After UW's marching band bus crashed their rivals responded with a moving tribute.

The rivalry between the UW Huskies and the WSU Cougars runs deep—but not as deep as human kindness.

When people think of Washington state, they usually think of Seattle, with its hipster vibe and liberal political leanings. What many don't realize is that a mountain range separates the largely urban, rainy, politically blue sprawl of Western Washington from the largely rural, mostly politically red rain shadow of Eastern Washington, and the two areas are quite distinct.

Having grown up in Eastern Washington, I can attest to the physical and philosophical East/West divide marked by the Cascade Mountains. And that divide is highlighted every year during the Apple Cup, the football matchup between the University of Washington Huskies (West) and the Washington State University Cougars (East).


The Apple Cup has been played 110 times in Washington's history, with the location alternating between UW's big city Seattle and WSU's small town of Pullman each year. When it's held in Pullman, as it was this year, weather can be a big question mark. This year, it snowed cats and dogs (ba dum pum) throughout the entire game.

But inclement weather played a big role before the game even started.

A bus carrying members of the University of Washington marching band hit ice and crashed on Thanksgiving Day.

The Apple Cup is always played Thanksgiving weekend, which often means making the 5-hour drive across the state on the holiday itself. This year, freezing rain and icy road conditions east of the Cascades spelled trouble for a bus carrying UW marching band members on Thanksgiving Day.

That afternoon, one bus in a 6-bus caravan carrying the team's marching band overturned near George, Washington. (Yes, that's really the town's name.) Thankfully, no one was killed or seriously injured, but a couple dozen students needed to be treated for cuts, concussions, and pain. The rest of the travelers—more than 300 people—would have been stranded if it weren't for the kindness and hospitality of the locals.

The tiny town of George, Washington gave up their Thanksgiving night to provide shelter and food.

Shortly after the bus crash was reported, stories started pouring in of the kindness of the people of George. The town of approximately 500 people and others from surrounding small towns showed up in a big way, opening up the elementary school for the marching band and faculty to triage the injured and regroup after the accident.

In a remote area with few ambulances and all-volunteer fire departments, community members are used to doing what it takes to help in an emergency. Families brought food, blankets, and mattresses to the school. For the entire evening, the UW marching band was treated to warmth, hospitality, and kindness from those who were probably rooting for their team to get trounced by the Cougars the next day.

Colors are just that: colors.This afternoon, one of the 6 buses transporting the UW Husky marching band caught a patch...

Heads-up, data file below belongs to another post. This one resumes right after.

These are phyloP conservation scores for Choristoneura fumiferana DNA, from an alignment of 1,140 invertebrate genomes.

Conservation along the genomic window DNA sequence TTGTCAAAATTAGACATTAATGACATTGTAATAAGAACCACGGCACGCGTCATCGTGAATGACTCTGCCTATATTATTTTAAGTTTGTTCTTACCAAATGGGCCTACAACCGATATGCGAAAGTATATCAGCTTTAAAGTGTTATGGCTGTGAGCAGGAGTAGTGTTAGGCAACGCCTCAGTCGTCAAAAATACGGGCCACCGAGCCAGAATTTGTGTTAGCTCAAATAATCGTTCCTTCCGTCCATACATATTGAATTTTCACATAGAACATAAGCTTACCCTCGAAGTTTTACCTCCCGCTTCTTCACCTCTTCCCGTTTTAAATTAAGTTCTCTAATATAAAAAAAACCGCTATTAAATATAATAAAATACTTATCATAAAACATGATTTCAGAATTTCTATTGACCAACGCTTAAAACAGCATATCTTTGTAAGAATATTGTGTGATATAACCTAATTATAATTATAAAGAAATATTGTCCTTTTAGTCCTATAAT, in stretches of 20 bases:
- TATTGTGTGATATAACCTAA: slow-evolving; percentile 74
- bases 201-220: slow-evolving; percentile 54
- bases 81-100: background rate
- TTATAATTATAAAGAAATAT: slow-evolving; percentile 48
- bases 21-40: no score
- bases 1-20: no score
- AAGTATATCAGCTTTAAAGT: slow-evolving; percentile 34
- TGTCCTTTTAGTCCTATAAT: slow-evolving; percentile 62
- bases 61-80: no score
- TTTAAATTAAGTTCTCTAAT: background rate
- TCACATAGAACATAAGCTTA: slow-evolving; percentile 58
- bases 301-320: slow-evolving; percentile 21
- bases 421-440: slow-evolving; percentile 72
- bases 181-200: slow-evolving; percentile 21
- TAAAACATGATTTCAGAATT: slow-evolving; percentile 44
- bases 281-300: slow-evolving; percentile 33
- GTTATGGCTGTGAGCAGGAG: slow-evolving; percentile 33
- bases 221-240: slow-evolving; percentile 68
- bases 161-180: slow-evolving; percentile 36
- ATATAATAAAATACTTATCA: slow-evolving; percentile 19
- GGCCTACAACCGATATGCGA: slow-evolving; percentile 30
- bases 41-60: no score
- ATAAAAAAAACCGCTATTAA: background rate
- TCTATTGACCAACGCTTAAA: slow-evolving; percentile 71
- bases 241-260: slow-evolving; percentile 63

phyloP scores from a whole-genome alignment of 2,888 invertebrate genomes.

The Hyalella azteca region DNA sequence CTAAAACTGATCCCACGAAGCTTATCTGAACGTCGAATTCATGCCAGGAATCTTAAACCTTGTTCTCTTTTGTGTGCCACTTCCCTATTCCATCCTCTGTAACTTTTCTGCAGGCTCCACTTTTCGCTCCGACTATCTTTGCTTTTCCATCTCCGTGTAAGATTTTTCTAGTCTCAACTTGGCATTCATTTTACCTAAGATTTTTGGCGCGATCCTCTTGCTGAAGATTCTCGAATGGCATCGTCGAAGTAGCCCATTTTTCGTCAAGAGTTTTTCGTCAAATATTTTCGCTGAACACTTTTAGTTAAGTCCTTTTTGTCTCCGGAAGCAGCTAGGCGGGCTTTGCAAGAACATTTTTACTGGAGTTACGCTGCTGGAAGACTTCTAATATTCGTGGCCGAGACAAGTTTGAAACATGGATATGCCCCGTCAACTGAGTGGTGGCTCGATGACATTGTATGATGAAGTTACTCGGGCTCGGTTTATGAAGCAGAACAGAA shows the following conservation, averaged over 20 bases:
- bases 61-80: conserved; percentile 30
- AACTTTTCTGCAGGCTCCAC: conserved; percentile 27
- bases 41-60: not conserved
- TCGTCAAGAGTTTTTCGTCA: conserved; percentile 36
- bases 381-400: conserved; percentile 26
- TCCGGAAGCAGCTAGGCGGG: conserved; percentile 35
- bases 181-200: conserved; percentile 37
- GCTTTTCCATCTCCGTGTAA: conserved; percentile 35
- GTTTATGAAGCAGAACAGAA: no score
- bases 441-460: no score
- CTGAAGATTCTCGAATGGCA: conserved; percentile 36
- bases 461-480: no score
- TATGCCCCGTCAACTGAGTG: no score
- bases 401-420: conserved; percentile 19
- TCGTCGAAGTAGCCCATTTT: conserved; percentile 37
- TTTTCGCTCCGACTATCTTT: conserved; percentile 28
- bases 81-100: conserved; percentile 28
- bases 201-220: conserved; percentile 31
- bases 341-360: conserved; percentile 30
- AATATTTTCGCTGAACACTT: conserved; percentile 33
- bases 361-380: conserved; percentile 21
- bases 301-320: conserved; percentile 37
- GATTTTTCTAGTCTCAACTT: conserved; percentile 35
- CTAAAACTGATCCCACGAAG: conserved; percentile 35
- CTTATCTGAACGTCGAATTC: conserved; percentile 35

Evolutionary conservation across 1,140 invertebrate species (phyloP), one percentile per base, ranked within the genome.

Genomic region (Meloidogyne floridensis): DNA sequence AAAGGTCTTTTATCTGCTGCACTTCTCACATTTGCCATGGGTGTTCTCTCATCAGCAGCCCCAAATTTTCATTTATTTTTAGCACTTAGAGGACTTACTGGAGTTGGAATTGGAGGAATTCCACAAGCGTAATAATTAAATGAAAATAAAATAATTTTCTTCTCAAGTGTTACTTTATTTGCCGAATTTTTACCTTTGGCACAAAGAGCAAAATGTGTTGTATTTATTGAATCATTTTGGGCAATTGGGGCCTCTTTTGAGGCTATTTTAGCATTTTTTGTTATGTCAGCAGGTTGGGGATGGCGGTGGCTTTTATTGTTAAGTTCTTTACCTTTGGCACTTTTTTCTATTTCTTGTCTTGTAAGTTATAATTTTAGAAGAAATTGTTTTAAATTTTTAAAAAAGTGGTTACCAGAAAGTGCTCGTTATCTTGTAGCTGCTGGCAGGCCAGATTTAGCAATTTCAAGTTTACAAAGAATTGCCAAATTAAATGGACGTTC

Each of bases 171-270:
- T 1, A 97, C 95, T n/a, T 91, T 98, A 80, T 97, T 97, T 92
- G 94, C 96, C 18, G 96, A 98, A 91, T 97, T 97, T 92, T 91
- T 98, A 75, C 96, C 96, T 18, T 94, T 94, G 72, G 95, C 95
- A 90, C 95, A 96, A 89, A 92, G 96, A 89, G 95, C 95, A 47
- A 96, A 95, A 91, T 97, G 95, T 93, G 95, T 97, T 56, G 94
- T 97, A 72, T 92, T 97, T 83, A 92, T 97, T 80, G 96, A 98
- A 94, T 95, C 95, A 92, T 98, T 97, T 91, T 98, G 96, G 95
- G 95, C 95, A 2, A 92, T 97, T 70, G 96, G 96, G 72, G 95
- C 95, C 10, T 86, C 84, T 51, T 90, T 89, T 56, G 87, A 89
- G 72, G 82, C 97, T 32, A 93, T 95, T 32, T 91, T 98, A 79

Posted by Chiara Paul on Thursday, November 22, 2018

In addition, the WSU marching band learned the UW fight song and played it to kick off the Apple Cup.

To add even more warm fuzzies to this story, as soon as the WSU marching band found out that none of the UW band would be making it to the game, they took it upon themselves to learn their rival school's fight song—in less than 24 hours. Then they played it at the game.

WSU also marked off a section of the stands at Martin Stadium in Pullman, and left it empty in honor of the UW band members who couldn't attend.

The Cougs may have lost the Apple Cup this year, but they won the hearts of people everywhere.

I live in Cougar country and have witnessed the passion and fervor with which WSU fans cheer on their team, especially when it comes to the Apple Cup. It's impressive, if not a little scary sometimes.

But when tragedy strikes, rivalries quickly take a back seat to humanity. The good people of George stepping up on Thanksgiving and the WSU band playing the UW fight song turned a frightening incident into a beautiful story of people supporting one another. These teams who fight like cats and dogs (or Cougars and Huskies, to be precise) know that when it comes down to it, we're all part of the same family.

More of this, please.

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Brian Olesen never imagined he would end up homeless.

The former U.S. Air Force medic had led a full and active life, complete with a long career in the medical field, a 20-year marriage, and a love of anything aquatic. But after hip surgery and chronic back pain left him disabled in 2013, he lost his ability to work. Due to changes in eligibility requirements, he couldn't qualify for federal veteran housing programs. His back issues were difficult to prove medically, so he didn't qualify for disability. Though he'd worked his whole life, having no income for five years took its toll. He got evicted from a couple of apartments and found himself living on the streets.